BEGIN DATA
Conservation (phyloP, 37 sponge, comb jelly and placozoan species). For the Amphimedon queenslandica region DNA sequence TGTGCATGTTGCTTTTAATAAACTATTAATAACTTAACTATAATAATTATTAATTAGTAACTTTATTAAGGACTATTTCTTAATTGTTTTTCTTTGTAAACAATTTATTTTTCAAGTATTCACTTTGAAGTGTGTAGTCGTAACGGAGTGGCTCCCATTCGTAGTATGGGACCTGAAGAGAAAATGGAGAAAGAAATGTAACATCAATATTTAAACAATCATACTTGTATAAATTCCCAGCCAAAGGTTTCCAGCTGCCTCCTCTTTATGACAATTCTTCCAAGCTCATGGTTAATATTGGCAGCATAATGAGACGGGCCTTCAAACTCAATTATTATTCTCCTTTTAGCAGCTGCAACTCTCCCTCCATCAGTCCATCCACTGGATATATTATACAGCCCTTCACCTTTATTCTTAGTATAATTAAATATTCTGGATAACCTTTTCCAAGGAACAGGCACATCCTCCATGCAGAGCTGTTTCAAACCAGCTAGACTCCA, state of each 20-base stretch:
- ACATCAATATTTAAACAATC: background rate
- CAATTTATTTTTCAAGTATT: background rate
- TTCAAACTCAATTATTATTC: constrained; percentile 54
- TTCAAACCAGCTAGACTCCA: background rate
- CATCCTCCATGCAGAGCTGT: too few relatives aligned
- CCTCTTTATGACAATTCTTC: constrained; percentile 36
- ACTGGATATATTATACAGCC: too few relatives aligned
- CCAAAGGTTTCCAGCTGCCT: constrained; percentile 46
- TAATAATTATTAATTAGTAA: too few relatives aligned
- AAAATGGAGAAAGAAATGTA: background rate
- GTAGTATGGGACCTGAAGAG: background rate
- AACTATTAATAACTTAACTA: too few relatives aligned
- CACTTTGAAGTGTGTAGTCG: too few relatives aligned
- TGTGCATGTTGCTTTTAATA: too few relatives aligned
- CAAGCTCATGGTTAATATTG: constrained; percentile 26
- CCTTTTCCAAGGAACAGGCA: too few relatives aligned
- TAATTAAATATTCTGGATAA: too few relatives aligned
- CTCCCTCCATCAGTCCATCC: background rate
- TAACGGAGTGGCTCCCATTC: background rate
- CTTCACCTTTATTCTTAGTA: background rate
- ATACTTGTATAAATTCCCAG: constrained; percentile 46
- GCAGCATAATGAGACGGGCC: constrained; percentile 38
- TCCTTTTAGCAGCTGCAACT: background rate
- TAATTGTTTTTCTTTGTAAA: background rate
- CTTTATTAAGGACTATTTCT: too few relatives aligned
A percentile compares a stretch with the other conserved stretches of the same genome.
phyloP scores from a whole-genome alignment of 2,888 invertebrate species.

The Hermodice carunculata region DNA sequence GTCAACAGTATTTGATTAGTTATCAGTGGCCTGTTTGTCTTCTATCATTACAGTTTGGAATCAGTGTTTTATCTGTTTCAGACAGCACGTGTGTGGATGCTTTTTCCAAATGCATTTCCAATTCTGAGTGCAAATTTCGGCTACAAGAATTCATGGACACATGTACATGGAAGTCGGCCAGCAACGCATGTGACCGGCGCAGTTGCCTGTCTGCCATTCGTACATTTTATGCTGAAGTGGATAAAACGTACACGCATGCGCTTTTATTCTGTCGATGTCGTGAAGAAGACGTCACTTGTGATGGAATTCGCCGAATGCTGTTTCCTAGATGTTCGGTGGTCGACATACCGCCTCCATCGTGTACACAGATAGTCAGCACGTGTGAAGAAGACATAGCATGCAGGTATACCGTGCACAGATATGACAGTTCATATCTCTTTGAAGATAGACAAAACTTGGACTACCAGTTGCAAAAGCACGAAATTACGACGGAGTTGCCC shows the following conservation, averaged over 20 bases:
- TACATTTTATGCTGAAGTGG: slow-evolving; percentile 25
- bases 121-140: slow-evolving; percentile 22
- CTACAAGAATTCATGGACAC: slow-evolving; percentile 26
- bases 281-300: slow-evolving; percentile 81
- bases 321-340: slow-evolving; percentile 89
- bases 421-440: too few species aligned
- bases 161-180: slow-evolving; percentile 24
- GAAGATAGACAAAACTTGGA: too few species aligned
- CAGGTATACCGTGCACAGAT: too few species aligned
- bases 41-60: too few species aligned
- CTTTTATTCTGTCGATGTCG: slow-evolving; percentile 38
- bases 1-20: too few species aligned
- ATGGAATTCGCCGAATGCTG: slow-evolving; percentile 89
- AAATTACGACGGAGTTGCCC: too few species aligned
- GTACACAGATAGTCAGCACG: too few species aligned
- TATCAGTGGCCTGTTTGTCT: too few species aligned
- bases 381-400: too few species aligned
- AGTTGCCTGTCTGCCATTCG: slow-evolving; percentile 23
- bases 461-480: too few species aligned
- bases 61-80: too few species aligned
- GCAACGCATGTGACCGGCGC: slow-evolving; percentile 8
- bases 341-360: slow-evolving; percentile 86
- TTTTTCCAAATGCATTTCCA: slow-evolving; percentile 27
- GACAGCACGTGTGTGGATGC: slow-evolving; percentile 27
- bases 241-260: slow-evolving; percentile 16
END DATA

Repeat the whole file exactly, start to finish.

Conservation (phyloP, 37 sponge, comb jelly and placozoan species). For the Amphimedon queenslandica region DNA sequence TGTGCATGTTGCTTTTAATAAACTATTAATAACTTAACTATAATAATTATTAATTAGTAACTTTATTAAGGACTATTTCTTAATTGTTTTTCTTTGTAAACAATTTATTTTTCAAGTATTCACTTTGAAGTGTGTAGTCGTAACGGAGTGGCTCCCATTCGTAGTATGGGACCTGAAGAGAAAATGGAGAAAGAAATGTAACATCAATATTTAAACAATCATACTTGTATAAATTCCCAGCCAAAGGTTTCCAGCTGCCTCCTCTTTATGACAATTCTTCCAAGCTCATGGTTAATATTGGCAGCATAATGAGACGGGCCTTCAAACTCAATTATTATTCTCCTTTTAGCAGCTGCAACTCTCCCTCCATCAGTCCATCCACTGGATATATTATACAGCCCTTCACCTTTATTCTTAGTATAATTAAATATTCTGGATAACCTTTTCCAAGGAACAGGCACATCCTCCATGCAGAGCTGTTTCAAACCAGCTAGACTCCA, state of each 20-base stretch:
- ACATCAATATTTAAACAATC: background rate
- CAATTTATTTTTCAAGTATT: background rate
- TTCAAACTCAATTATTATTC: constrained; percentile 54
- TTCAAACCAGCTAGACTCCA: background rate
- CATCCTCCATGCAGAGCTGT: too few relatives aligned
- CCTCTTTATGACAATTCTTC: constrained; percentile 36
- ACTGGATATATTATACAGCC: too few relatives aligned
- CCAAAGGTTTCCAGCTGCCT: constrained; percentile 46
- TAATAATTATTAATTAGTAA: too few relatives aligned
- AAAATGGAGAAAGAAATGTA: background rate
- GTAGTATGGGACCTGAAGAG: background rate
- AACTATTAATAACTTAACTA: too few relatives aligned
- CACTTTGAAGTGTGTAGTCG: too few relatives aligned
- TGTGCATGTTGCTTTTAATA: too few relatives aligned
- CAAGCTCATGGTTAATATTG: constrained; percentile 26
- CCTTTTCCAAGGAACAGGCA: too few relatives aligned
- TAATTAAATATTCTGGATAA: too few relatives aligned
- CTCCCTCCATCAGTCCATCC: background rate
- TAACGGAGTGGCTCCCATTC: background rate
- CTTCACCTTTATTCTTAGTA: background rate
- ATACTTGTATAAATTCCCAG: constrained; percentile 46
- GCAGCATAATGAGACGGGCC: constrained; percentile 38
- TCCTTTTAGCAGCTGCAACT: background rate
- TAATTGTTTTTCTTTGTAAA: background rate
- CTTTATTAAGGACTATTTCT: too few relatives aligned
A percentile compares a stretch with the other conserved stretches of the same genome.
phyloP scores from a whole-genome alignment of 2,888 invertebrate species.

The Hermodice carunculata region DNA sequence GTCAACAGTATTTGATTAGTTATCAGTGGCCTGTTTGTCTTCTATCATTACAGTTTGGAATCAGTGTTTTATCTGTTTCAGACAGCACGTGTGTGGATGCTTTTTCCAAATGCATTTCCAATTCTGAGTGCAAATTTCGGCTACAAGAATTCATGGACACATGTACATGGAAGTCGGCCAGCAACGCATGTGACCGGCGCAGTTGCCTGTCTGCCATTCGTACATTTTATGCTGAAGTGGATAAAACGTACACGCATGCGCTTTTATTCTGTCGATGTCGTGAAGAAGACGTCACTTGTGATGGAATTCGCCGAATGCTGTTTCCTAGATGTTCGGTGGTCGACATACCGCCTCCATCGTGTACACAGATAGTCAGCACGTGTGAAGAAGACATAGCATGCAGGTATACCGTGCACAGATATGACAGTTCATATCTCTTTGAAGATAGACAAAACTTGGACTACCAGTTGCAAAAGCACGAAATTACGACGGAGTTGCCC shows the following conservation, averaged over 20 bases:
- TACATTTTATGCTGAAGTGG: slow-evolving; percentile 25
- bases 121-140: slow-evolving; percentile 22
- CTACAAGAATTCATGGACAC: slow-evolving; percentile 26
- bases 281-300: slow-evolving; percentile 81
- bases 321-340: slow-evolving; percentile 89
- bases 421-440: too few species aligned
- bases 161-180: slow-evolving; percentile 24
- GAAGATAGACAAAACTTGGA: too few species aligned
- CAGGTATACCGTGCACAGAT: too few species aligned
- bases 41-60: too few species aligned
- CTTTTATTCTGTCGATGTCG: slow-evolving; percentile 38
- bases 1-20: too few species aligned
- ATGGAATTCGCCGAATGCTG: slow-evolving; percentile 89
- AAATTACGACGGAGTTGCCC: too few species aligned
- GTACACAGATAGTCAGCACG: too few species aligned
- TATCAGTGGCCTGTTTGTCT: too few species aligned
- bases 381-400: too few species aligned
- AGTTGCCTGTCTGCCATTCG: slow-evolving; percentile 23
- bases 461-480: too few species aligned
- bases 61-80: too few species aligned
- GCAACGCATGTGACCGGCGC: slow-evolving; percentile 8
- bases 341-360: slow-evolving; percentile 86
- TTTTTCCAAATGCATTTCCA: slow-evolving; percentile 27
- GACAGCACGTGTGTGGATGC: slow-evolving; percentile 27
- bases 241-260: slow-evolving; percentile 16